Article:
Information about the LPD can be obtained from the data shown in Fig. 3 through the least squares fitting. To do the fitting a proper model is required. Behavior of the decorrelation of speckle patterns from inner scattering has been already discussed in the section 2.2, while influence of surface scattering is described by the linear equation in a slope–intercept form. Therefore, the dependence of the correlation function maximum on the illumination angle can be represented as:
C=C01+ζ2Z2+Aδθ+B,
(9)
where C0 is the autocorrelation function amplitude, Z is the effective LPD, ζ is a term accounting the alteration of inner speckles caused by the illumination angle change, δθ is the angular step of the measurements, A is the slope of the linear decline corresponding to the surface speckles, and B is the constant. Fitting of this model to the experimental data becomes much easier task if following variable transformations are done:
ζ=ζ1δθ;β2=C0ζ12Z2;α2=1ζ12Z2.
(10)
Substitution of Eq. (10) into Eq. (9) gives us following model:
C=β2α2+δθ2+Aδθ+B,
(11)
where α, β, A and B are the model parameters, and δθ is the independent variable.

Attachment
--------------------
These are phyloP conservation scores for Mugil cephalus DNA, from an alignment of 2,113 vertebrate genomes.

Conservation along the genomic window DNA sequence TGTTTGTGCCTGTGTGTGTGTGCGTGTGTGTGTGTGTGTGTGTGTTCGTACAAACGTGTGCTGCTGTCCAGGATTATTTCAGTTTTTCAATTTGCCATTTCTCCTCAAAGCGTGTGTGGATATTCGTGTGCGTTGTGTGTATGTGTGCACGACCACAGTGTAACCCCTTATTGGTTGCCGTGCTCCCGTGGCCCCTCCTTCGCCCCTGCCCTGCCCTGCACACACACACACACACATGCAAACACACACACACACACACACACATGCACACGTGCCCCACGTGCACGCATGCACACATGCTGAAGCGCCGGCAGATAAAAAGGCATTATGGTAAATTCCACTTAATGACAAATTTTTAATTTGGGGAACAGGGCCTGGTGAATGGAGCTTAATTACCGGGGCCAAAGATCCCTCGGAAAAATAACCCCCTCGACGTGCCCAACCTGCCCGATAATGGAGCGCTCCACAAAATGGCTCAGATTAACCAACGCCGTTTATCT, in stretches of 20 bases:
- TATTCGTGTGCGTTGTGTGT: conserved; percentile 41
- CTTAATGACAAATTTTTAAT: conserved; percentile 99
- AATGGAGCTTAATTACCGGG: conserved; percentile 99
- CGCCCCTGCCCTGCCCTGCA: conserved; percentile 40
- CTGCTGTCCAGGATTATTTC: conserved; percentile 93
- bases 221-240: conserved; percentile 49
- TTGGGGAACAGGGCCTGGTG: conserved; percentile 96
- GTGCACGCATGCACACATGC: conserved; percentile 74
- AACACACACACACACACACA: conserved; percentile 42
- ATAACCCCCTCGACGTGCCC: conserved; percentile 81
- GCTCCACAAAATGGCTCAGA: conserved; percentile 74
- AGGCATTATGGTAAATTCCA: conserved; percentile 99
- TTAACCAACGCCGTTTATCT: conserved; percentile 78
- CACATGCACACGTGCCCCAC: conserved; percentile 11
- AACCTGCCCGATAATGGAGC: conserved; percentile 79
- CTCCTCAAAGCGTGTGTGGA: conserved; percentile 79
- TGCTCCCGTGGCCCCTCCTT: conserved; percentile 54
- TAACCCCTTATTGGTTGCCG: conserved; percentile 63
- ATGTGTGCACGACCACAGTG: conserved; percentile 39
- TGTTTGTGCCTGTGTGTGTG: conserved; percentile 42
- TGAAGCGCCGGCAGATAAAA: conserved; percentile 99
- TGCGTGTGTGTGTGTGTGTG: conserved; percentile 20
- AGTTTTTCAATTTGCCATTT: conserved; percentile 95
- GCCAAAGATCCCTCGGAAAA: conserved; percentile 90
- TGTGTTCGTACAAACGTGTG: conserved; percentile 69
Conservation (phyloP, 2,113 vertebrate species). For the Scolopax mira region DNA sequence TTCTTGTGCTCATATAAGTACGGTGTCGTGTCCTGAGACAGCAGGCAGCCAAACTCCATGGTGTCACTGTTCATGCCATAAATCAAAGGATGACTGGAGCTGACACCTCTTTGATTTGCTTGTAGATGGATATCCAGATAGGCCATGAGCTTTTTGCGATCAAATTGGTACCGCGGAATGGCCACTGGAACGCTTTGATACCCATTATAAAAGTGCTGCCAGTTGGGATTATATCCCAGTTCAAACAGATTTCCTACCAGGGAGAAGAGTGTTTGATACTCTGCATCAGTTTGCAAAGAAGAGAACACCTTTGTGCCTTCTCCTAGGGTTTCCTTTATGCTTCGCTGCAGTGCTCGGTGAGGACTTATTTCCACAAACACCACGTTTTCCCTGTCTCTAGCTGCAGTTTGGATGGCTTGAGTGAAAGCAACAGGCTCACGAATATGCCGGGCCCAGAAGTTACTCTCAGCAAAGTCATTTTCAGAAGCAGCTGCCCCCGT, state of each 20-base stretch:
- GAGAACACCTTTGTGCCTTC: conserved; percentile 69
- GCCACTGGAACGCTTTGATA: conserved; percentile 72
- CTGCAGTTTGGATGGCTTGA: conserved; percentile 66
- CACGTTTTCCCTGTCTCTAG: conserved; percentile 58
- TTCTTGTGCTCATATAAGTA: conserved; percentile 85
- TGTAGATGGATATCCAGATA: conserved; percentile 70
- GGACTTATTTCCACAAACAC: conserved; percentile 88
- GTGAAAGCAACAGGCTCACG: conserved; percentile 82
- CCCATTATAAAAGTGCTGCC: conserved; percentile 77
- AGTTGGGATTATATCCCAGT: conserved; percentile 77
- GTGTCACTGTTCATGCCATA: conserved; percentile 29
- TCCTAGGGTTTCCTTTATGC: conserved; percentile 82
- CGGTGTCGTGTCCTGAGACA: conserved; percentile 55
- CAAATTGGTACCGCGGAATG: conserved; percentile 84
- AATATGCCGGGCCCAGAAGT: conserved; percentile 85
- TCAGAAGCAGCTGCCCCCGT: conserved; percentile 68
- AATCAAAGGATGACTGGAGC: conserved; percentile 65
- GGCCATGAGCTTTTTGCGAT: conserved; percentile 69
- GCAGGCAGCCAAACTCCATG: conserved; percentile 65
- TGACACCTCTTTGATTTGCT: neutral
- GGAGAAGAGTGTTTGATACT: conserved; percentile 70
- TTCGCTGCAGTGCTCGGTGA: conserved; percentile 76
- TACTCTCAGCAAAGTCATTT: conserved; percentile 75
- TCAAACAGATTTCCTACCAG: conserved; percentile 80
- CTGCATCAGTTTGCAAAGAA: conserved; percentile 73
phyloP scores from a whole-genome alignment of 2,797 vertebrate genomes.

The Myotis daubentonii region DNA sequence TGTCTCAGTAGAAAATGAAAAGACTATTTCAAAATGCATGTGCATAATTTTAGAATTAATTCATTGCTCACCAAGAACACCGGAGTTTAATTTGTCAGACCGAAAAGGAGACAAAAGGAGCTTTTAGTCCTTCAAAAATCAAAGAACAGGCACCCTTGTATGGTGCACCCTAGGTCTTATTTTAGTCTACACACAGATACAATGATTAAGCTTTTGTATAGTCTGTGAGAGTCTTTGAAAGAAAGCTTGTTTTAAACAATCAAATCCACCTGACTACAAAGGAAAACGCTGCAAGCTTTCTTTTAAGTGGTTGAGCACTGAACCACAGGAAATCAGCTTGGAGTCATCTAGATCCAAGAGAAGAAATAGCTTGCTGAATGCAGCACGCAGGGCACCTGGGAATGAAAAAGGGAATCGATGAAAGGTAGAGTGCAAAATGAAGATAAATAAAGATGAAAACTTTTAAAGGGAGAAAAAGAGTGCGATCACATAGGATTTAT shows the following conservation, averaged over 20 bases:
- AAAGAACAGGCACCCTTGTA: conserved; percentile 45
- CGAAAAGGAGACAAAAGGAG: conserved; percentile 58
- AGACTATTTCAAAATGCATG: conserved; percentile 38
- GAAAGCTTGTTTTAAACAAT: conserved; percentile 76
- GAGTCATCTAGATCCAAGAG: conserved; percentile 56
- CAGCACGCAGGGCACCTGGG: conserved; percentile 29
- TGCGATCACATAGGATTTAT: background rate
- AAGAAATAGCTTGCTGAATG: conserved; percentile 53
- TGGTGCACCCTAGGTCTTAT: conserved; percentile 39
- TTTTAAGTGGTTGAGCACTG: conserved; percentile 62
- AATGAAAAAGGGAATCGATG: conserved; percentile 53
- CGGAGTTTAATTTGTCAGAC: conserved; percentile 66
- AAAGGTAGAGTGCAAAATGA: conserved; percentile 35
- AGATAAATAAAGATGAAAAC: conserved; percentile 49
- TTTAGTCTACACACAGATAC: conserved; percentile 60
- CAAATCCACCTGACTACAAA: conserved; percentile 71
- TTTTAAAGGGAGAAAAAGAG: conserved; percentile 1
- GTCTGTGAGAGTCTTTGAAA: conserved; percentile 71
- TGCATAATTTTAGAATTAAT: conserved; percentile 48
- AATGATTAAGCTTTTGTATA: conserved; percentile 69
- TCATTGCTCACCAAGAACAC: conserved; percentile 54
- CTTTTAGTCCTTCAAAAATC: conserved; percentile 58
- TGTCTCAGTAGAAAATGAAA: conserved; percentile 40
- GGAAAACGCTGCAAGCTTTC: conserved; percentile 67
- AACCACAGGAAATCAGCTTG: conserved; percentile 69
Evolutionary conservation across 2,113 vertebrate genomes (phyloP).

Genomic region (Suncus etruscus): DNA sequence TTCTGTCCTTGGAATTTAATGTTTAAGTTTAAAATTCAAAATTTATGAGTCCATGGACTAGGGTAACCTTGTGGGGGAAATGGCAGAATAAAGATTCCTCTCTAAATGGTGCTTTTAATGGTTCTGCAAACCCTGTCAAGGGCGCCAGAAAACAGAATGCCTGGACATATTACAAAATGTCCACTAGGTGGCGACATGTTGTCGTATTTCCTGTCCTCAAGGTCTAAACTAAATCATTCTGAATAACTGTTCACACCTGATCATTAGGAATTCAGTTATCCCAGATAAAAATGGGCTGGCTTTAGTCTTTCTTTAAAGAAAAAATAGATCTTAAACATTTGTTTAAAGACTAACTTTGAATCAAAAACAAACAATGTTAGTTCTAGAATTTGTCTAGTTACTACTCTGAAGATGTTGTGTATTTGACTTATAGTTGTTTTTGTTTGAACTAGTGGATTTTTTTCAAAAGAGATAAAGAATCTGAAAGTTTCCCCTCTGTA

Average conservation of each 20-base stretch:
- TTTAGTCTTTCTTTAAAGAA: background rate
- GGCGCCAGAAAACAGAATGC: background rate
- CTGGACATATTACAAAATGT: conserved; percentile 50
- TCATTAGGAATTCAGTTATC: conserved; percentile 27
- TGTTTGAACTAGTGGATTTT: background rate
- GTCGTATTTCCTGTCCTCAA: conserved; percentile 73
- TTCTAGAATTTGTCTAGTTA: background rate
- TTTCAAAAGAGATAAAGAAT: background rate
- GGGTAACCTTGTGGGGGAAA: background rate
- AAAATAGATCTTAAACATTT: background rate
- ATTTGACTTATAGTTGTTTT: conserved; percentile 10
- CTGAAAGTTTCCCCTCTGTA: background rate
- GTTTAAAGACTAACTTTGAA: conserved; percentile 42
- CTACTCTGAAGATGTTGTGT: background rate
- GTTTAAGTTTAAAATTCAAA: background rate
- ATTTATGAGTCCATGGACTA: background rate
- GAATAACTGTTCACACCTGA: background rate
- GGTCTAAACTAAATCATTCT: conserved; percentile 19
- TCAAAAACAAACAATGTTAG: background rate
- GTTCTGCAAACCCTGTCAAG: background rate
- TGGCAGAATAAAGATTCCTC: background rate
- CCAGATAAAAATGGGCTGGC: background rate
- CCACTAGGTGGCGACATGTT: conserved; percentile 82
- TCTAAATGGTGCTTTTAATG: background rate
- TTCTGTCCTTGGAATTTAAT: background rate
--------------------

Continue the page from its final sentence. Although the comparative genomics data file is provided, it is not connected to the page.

The most interesting parameters for us are A, B, and α. First two parameters are representing influence of the surface speckles. Using these parameters one can exclude their influence on the experimental data and analyze separately the behavior of inner speckles as a function of the illumination angle. In its turn, the parameter α is needed for estimation of the LPD. With known refractive index of the studied material one can calculate penetration depth using the following equation:
Z=1ζ1α=1αλ4n22+2cos2θ2πsin2θ.
(12)
But even without knowledge of the refractive index the reciprocal value of the dimensionless parameter α allows for qualitative comparison of the LPD in semitransparent materials. Note that, according to Eq. (12), coefficient 1/α have the same order of magnitude as the ratio of effective penetration depth to the wavelength of the illuminating beam. Dependence of the correlation function amplitude from the illumination angle for speckle pattern formed by the light scattered inside the material and the reciprocal of α parameter for semitransparent materials are presented in Fig. 4
Fig. 4 Correlation peak amplitude versus illumination angle only for the light scattered inside the material. Dots are representing the experimental data, while solid lines – least squares fitting.